US stocks have fallen after the deadly bomb attacks in Spain were linked to al-Qaeda, raising concerns that there may be more terrorist attacks.
Traders are in a nervous mood
Earlier in the day, markets had tumbled in Europe with investors also raising questions over the strength of the global economic and earnings recovery.
The Dow Jones Industrial Average shed 1.6% in New York, while the S&P 500 slid 1.5% and the Nasdaq lost 1%.
The dollar also was dented, weakening against currencies including the euro.
The day had started on a more positive, albeit decidedly unenthusiastic, note as shares ticked higher.
The slim gains faded, however, as evidence emerged that the multiple bomb attacks that have so far claimed 190 lives and injured 1,200 might have been the work of Islamic extremists.
Spanish authorities had at first attributed the killings to the Basque separatist group Eta.
According to Roger Hornett, chief executive of brokerage Theodoor Gilissen, it is less about who did the bombing and more about when and where it might happen next.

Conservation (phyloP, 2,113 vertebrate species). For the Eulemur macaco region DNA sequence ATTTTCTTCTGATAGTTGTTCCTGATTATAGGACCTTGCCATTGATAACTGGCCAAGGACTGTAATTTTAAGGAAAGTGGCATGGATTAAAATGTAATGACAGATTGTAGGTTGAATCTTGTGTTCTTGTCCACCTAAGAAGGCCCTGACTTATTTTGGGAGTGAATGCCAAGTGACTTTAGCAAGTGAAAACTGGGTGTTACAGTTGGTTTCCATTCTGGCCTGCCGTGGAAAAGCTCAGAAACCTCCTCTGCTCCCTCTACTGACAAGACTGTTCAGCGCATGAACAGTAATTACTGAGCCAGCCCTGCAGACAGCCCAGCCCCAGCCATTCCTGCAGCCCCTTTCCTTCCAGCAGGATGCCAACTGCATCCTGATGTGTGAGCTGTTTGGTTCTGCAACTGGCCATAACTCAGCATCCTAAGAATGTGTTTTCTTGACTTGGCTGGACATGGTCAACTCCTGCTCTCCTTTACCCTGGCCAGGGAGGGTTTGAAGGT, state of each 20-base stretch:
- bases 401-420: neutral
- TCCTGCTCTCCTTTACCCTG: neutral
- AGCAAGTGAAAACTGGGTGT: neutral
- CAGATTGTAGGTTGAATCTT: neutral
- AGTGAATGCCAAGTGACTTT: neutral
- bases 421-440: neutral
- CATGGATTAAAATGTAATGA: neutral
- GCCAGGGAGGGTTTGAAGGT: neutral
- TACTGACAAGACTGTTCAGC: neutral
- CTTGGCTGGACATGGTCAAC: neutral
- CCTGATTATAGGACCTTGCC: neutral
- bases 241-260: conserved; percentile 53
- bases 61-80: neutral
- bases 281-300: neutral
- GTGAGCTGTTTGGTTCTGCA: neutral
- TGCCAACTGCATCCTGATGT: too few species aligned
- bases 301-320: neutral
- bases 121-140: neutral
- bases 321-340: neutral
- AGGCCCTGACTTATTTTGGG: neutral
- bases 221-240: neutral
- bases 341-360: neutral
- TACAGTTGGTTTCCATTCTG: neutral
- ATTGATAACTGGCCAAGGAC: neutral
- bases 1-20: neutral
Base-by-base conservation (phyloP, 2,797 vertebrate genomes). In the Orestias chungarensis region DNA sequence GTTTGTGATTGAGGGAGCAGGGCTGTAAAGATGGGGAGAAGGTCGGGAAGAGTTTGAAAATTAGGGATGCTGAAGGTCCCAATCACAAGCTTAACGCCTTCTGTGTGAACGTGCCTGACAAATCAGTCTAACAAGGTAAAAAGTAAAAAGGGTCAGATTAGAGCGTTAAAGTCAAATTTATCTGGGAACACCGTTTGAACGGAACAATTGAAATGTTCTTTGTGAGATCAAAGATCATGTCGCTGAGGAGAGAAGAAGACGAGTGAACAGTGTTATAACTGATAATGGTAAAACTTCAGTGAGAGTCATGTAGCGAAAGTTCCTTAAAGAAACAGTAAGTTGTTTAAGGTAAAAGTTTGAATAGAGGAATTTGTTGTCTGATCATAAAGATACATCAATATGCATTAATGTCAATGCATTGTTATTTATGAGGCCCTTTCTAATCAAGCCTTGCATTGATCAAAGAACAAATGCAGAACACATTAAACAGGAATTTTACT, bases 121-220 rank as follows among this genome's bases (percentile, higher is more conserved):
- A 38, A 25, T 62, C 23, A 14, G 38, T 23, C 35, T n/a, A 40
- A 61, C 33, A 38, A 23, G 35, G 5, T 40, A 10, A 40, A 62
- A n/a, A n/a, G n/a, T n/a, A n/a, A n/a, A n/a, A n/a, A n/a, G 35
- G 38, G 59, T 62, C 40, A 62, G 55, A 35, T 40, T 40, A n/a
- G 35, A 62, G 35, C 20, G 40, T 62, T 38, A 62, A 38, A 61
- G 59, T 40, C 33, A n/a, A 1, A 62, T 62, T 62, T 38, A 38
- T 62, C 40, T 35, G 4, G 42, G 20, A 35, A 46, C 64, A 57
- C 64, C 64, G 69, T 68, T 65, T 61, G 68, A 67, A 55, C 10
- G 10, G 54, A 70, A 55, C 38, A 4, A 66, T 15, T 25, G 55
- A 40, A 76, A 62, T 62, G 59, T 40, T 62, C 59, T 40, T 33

"The market's simple interpretation was that if it can happen in Madrid, it can happen again in New York or for that matter in London too," he said.
"It has brought home, rightly or wrongly, the fact that international terrorism continues to be a threat at the start of the 21st century."
Share prices were hit harder in Europe than the US, with 2% knocked from Madrid's Ibex index as travel and tourism firms also slumped.
No silver lining
Germany's Dax lost 3.5% while the French Cac 40 shed 3% and the UK's FTSE 100 closed more than 2% lower.
The initial trigger for Europe's falls came on Wednesday, when Wall Street fell after figures showed the US trade deficit at an all-time high.
On Thursday there was encouraging US retail sales and employment news but it was not enough to rally investors.
"These figures have come in line with expectations and adds a little bit more credence to the recovery story, but these numbers are going to get overshadowed by events in Madrid," said David Brown, economist at Bear Stearns investment
"The bomb outrage will heighten geopolitical concerns and intensify safe haven flight out of stocks and into government
debt," he said.
Traders in Europe were talking about a readjustment.
"Traders had been thinking for a while that equities were getting a bit expensive so we're just finding fair value once again," said Greg Niebank, a trader at Deal4free.